Klaus signals he will not sign Lisbon Treaty
CZECH PRESIDENT Vaclav Klaus has signalled he will not sign the Lisbon treaty unless it is ratified by Ireland, even if his country's top court rules it is line with Czech law.
Mr Klaus made the comments ahead of a critical decision expected today from the Czech constitutional court on whether the treaty should be ratified by Czech politicians.
"Only afterwards it would be the presidential signature's turn. I have no reason to be another European to urge Ireland to do something. Simply, no change can occur without Ireland changing its position," said Mr Klaus yesterday in an interview where he also warned that the treaty would result in a "fatal restriction of the national sovereignty".
The comments came as French officials said they were working closely with the Government to fix a timetable for a new referendum on the treaty in Ireland in late 2009.
After a meeting between French president Nicolas Sarkozy and German chancellor Angela Merkel in Paris yesterday, a senior French official told reporters: "We hope that the Lisbon Treaty does not get delayed too much and we are therefore working with the Irish for a timetable [for a new vote] that will be fixed towards the end of 2009."
Mr Sarkozy said France and Germany were united on the need to get the Lisbon Treaty ratified in all 27 EU member states.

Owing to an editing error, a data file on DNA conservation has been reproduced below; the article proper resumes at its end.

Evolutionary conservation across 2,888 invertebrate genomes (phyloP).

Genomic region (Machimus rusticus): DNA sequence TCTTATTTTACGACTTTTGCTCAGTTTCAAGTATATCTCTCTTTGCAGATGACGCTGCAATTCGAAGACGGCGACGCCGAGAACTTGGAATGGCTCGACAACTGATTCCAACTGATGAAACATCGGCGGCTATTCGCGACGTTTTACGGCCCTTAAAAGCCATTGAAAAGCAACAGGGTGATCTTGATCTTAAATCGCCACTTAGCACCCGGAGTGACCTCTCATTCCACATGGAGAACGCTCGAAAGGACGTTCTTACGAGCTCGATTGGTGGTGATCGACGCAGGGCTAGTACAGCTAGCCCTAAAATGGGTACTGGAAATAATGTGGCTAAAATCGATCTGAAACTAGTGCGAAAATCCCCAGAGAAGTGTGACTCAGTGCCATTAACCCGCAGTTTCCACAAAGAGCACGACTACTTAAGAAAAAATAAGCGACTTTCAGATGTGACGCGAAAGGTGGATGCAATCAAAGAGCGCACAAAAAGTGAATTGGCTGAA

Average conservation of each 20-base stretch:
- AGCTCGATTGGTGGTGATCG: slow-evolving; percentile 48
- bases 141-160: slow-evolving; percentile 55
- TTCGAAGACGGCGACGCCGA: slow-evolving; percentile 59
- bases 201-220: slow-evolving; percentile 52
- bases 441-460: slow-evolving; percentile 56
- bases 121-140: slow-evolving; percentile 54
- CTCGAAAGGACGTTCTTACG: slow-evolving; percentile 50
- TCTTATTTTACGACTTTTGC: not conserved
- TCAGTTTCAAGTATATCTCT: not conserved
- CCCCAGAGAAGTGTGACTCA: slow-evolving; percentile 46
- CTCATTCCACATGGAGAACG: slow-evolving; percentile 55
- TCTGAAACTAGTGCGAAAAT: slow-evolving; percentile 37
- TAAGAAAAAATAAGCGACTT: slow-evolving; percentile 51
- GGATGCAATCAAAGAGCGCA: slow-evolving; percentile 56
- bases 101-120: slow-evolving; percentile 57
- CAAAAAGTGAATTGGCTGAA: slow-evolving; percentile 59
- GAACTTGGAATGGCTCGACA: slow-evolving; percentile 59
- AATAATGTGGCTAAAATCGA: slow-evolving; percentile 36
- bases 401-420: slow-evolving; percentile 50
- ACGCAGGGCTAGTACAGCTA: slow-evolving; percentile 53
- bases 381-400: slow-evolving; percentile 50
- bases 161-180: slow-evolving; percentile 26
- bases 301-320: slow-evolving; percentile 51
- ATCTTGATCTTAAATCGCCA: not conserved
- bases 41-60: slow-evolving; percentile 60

French officials believe the financial crisis could change Irish voters' opinion towards the treaty.
"All of a sudden Europe has become popular . . . We are stronger together," said the official, who noted that an EU declaration on issues of concern to Irish voters may help change their mind. "It will reassure them that the Lisbon Treaty has nothing to do with abortion, does not call into question their neutrality and does not raise any problems concerning tax," said the official, who did not want to be named.
The Government has so far refused to confirm whether it will put the Lisbon Treaty to a second vote but speculation is mounting in Brussels that Taoiseach Brian Cowen will tell EU leaders at a summit next month that October 2009 is a possible date.
Most senior EU officials and member states want the Government to act before a possible change of government in Britain, which could bring to power a eurosceptic Conservative government that may scrap the treaty altogether. There is also growing concern to get a commitment from Mr Cowen to hold another vote on Lisbon during the French presidency of the EU before the Czech Republic takes over the rotating presidency in January 2009.
The activities of the deeply eurosceptic Mr Klaus, and the controversy caused on his recent state visit to Ireland, have alarmed supporters of Lisbon, who fear the Czech president may plunge his country into a constitutional crisis to delay or defeat the treaty.
Czech prime minister Mirek Topolanek has said his government would ratify the treaty early in the new year if the court rules it is line with the Czech constitution.
However it remains legally unclear if the presidential signature of Mr Klaus is required to complete the ratification process.